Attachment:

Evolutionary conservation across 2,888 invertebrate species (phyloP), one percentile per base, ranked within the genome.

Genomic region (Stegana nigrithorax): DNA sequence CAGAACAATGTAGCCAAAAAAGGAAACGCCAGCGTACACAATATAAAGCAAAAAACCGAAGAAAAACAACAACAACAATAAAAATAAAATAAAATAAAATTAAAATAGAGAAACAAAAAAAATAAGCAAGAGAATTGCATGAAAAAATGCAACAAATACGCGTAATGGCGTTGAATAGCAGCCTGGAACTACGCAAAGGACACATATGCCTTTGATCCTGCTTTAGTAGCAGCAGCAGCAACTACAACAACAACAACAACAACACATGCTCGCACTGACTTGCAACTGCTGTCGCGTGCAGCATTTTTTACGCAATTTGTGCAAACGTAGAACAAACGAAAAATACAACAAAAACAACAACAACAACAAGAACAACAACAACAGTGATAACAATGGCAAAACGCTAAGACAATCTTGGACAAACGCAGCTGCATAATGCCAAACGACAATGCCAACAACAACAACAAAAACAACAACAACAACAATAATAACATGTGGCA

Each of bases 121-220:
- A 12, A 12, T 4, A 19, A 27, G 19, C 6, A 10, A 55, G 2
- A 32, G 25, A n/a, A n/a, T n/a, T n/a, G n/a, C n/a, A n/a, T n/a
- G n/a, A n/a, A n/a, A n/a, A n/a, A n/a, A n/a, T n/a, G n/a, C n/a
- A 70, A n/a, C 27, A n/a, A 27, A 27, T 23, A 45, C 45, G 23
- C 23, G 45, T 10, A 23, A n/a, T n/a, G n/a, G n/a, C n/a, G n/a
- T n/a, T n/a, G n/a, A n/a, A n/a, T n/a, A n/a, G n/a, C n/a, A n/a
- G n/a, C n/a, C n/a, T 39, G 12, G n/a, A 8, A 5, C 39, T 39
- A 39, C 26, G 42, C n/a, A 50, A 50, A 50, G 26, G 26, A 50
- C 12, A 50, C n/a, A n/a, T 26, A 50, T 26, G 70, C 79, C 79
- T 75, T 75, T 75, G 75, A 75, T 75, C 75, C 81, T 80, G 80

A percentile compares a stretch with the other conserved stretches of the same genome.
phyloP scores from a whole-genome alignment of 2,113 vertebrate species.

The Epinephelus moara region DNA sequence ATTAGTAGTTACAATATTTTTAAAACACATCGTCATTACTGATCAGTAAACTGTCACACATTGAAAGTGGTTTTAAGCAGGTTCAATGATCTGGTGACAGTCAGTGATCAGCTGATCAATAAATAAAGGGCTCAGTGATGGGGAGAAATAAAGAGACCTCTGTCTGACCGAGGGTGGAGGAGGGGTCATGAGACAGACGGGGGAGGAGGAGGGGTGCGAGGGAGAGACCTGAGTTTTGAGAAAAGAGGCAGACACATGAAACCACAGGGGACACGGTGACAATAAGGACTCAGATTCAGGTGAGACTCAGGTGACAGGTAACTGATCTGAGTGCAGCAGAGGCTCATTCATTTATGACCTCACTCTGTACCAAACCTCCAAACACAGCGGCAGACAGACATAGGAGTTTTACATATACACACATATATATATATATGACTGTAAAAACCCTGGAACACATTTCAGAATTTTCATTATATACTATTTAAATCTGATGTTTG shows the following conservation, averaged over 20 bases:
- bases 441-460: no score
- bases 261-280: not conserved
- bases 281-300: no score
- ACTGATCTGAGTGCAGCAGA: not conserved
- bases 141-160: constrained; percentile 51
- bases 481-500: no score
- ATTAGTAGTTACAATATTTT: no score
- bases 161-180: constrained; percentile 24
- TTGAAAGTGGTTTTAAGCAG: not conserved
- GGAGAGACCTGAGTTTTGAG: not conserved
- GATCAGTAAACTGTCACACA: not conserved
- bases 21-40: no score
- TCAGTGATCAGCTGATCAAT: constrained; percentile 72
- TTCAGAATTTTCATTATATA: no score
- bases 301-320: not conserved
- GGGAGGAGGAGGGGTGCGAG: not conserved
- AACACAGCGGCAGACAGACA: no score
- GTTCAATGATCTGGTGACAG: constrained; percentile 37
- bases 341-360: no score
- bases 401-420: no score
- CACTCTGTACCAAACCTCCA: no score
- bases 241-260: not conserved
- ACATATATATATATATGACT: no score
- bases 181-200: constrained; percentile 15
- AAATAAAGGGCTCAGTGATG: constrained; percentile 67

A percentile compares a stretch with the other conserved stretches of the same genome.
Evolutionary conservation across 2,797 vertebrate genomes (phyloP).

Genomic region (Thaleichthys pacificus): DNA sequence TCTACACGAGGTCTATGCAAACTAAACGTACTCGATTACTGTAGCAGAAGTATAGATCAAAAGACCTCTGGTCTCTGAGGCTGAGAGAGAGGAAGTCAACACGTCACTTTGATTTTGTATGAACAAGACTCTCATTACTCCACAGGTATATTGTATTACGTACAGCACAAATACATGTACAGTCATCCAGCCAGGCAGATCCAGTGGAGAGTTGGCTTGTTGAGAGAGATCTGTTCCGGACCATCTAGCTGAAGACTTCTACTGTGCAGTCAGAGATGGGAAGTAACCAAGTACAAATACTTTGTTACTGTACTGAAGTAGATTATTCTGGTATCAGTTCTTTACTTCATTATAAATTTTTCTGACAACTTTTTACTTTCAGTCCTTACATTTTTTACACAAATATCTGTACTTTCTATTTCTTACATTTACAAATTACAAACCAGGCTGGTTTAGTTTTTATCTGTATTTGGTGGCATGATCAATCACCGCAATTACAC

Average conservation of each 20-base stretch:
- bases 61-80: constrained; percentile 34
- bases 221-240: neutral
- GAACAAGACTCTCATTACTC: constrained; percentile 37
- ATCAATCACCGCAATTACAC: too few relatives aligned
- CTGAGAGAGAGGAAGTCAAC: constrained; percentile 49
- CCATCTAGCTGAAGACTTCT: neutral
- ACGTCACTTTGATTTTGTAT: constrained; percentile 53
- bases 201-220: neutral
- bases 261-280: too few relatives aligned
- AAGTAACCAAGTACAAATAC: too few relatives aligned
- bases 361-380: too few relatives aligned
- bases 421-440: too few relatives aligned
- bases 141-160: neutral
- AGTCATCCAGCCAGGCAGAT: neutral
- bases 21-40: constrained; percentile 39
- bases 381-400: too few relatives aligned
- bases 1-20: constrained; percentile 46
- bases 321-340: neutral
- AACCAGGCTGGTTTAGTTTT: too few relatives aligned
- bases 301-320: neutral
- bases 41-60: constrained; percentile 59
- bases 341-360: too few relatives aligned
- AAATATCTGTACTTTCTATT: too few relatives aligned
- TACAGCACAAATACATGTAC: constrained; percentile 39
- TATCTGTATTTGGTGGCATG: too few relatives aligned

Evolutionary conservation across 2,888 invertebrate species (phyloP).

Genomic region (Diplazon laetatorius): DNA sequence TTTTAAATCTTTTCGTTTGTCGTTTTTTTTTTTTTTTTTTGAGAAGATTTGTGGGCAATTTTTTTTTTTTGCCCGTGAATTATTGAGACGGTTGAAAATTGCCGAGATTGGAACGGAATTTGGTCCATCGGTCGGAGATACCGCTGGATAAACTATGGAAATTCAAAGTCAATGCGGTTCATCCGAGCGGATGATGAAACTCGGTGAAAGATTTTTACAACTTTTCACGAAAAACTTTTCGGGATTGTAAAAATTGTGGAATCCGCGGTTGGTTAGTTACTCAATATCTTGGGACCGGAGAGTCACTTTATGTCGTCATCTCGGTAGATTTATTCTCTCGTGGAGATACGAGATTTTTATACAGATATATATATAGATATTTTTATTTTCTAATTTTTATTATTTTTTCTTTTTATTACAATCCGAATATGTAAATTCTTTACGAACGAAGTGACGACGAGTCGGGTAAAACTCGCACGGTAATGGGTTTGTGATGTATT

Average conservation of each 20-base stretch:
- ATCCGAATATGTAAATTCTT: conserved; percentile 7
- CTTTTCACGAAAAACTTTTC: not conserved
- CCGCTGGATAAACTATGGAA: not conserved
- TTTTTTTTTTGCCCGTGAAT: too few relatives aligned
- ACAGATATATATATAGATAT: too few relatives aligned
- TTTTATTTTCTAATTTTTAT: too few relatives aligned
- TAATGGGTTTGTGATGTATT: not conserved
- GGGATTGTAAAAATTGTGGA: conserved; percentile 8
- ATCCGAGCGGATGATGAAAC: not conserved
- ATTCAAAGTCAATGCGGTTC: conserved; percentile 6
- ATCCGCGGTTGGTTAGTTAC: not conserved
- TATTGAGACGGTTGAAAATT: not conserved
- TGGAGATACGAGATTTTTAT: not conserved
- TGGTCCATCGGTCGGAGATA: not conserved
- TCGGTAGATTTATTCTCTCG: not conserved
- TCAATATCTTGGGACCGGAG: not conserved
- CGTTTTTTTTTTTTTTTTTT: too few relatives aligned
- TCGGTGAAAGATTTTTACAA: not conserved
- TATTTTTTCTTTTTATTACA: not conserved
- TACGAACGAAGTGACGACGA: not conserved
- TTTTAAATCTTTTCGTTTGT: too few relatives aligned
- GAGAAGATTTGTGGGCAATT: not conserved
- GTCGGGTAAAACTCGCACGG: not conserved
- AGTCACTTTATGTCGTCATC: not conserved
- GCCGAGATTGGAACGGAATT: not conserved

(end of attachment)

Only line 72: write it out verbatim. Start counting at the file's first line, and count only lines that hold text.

Genomic region (Diplazon laetatorius): DNA sequence TTTTAAATCTTTTCGTTTGTCGTTTTTTTTTTTTTTTTTTGAGAAGATTTGTGGGCAATTTTTTTTTTTTGCCCGTGAATTATTGAGACGGTTGAAAATTGCCGAGATTGGAACGGAATTTGGTCCATCGGTCGGAGATACCGCTGGATAAACTATGGAAATTCAAAGTCAATGCGGTTCATCCGAGCGGATGATGAAACTCGGTGAAAGATTTTTACAACTTTTCACGAAAAACTTTTCGGGATTGTAAAAATTGTGGAATCCGCGGTTGGTTAGTTACTCAATATCTTGGGACCGGAGAGTCACTTTATGTCGTCATCTCGGTAGATTTATTCTCTCGTGGAGATACGAGATTTTTATACAGATATATATATAGATATTTTTATTTTCTAATTTTTATTATTTTTTCTTTTTATTACAATCCGAATATGTAAATTCTTTACGAACGAAGTGACGACGAGTCGGGTAAAACTCGCACGGTAATGGGTTTGTGATGTATT